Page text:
What is your name, please?

My name is Officer Y.

What is your name, please

My name is Officer Y.

What is your name, please?

My name is Officer Y.

Will the real Officer Y … please stand up?

Reading the “I’m the real Officer Y,” “no, I’m the real officer Y” comments on the Bulletin’s Web site makes me think of the old “To Tell the Truth” television show.

Officer Y (not his real name) has made several posts related to the race between Sheriff Bobby Grubbs and challenger Kim Gilliam. One such post, purportedly by Officer Y, suddenly seemed to contradict all of Officer Y’s earlier posts.

Then came another post saying that Officer Y is an impostor, I’m the real Officer Y and I never wrote the things in that last post that are attributed to me. Then came another post, purportedly by Officer Y, saying wait, the post claiming there is an impostor was written by the impostor, I’m the real Officer Y!

This can get plum confusing, don’t you know.

Now boys … be nice.

“I wonder if the real Officer Y would let you be Motorist B if he pulled you over?” Bulletin Associate Publisher Bill Crist mused.

A few of my fans have complimented me on the headline I recently wrote, “Persistence puts police in position to pinch pumpkin pilferers.”

At least, they thought I wrote it, and while I usually do like to steal credit that’s not due me, I had a pang of conscience and said, “I didn’t write that headline.”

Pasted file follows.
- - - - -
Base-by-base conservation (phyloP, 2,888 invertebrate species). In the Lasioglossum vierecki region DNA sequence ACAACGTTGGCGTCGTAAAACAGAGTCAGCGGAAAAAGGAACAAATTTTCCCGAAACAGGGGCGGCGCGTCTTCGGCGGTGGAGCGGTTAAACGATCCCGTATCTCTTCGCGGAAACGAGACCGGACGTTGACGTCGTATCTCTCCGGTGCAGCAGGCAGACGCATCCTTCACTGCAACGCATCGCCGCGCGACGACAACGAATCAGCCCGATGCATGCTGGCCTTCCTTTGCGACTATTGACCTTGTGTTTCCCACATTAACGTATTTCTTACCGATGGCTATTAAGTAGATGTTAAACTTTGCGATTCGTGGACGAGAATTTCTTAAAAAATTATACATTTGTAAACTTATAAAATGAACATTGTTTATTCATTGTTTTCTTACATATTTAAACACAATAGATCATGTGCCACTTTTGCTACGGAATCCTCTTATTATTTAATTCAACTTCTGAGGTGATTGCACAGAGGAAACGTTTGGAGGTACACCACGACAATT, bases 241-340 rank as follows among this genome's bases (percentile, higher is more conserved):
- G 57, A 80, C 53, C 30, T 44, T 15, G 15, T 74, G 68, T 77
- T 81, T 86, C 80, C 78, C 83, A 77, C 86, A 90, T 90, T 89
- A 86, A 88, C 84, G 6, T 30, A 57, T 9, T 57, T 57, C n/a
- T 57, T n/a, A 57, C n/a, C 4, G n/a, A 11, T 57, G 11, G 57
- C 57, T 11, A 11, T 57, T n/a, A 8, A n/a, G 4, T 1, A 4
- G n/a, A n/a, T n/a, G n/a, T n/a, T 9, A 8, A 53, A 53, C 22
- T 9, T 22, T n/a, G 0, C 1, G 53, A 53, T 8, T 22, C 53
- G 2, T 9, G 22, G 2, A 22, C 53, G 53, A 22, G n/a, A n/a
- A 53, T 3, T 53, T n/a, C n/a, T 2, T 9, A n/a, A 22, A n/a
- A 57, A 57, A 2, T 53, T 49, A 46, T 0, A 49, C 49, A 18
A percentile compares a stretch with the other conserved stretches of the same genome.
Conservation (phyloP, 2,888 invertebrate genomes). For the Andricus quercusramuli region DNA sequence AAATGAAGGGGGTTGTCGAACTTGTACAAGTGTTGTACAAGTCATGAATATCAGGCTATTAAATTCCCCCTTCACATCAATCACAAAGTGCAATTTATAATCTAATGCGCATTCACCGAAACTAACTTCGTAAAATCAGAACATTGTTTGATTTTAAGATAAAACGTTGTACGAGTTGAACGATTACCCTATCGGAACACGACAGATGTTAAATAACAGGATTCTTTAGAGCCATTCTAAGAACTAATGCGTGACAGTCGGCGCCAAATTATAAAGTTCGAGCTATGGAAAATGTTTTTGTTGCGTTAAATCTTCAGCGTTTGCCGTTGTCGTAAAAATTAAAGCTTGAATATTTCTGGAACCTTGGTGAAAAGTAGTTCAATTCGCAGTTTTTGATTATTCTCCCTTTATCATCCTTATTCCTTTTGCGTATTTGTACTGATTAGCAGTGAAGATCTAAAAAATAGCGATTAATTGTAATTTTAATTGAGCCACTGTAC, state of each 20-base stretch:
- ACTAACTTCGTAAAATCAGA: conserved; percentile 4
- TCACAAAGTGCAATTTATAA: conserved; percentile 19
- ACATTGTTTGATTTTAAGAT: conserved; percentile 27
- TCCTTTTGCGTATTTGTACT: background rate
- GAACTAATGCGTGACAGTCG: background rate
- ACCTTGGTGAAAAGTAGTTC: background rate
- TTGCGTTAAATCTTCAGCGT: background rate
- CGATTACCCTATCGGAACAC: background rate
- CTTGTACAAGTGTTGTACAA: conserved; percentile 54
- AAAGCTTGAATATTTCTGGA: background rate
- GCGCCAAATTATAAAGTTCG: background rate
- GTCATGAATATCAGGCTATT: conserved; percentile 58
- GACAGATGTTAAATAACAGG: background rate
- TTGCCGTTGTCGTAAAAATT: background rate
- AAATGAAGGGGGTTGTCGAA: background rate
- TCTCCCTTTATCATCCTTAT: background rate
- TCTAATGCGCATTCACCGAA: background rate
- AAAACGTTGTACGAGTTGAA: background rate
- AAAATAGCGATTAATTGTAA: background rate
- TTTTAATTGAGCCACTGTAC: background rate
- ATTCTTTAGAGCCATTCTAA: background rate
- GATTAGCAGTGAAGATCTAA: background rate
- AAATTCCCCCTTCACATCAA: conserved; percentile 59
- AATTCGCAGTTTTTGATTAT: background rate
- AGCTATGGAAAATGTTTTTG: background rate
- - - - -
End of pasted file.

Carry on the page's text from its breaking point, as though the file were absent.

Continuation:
That’s probably the work of Bulletin editor Gene Deason, who is a pretty clever headline-writer. Gene just confirmed it’s his handiwork.

“How did you think of all the “P’s” and the alliteration?” I asked.

“I worked on it,” Gene explained. He said he had to use a thes - a thaes - you know, one of those books with a lot of synonyms - to help find the right words.

Gene does just about all of the headlines that adorn my hilarious columns. Actually, the headlines are usually better than the columns.

There is a star rating system at the end of each online article or column. As far as I know, readers are giving the article a column a rating of four, three, two or one stars (four being the best), and the system will tell you the average number of stars the article or column received and many people rated it.

I’m not sure what the stars actually mean. If you get a one-star, for example, does that mean people thought you did a pathetic job, or does it mean they’re disagreeing with whatever events are depicted, or with what folks are quoted as having said?

My column last Thursday, for example, got all the way down to a 1.8-star rating. D’oh! But I was encouraged to see it come back up - to a 1.9-star, based on 11 people who rated it.

Wow, I was worried there for a minute. Whoever No. 11 was who got me up to the 1.9 - thank you!

But how should one interpret those star ratings? What do the internals show? Do they reflect the views of registered readers, potential readers, Democrats, Republicans, male, female …

I was all set to send out an open message to Northwest Elementary School: if you see a golden-colored rodent scurrying down the hall, please apprehend and return to Room 310.

He went over the wall Tuesday night.

“Did the rat turn up?” I asked school counselor Amy Crist Wednesday afternoon. She reminded me he’s not a rat, and said yes, he was found in something called the “math manipulatives.”

“I guess he’s a mathy-kind of guy,” Amy said.

If you keep a rodent as a pet, it’s not a matter of will it escape, but when.

Steve Nash writes his column for the Brownwood Bulletin on Thursdays. He may be reached by e-mail at steve.nash@brownwoodbulletin.com.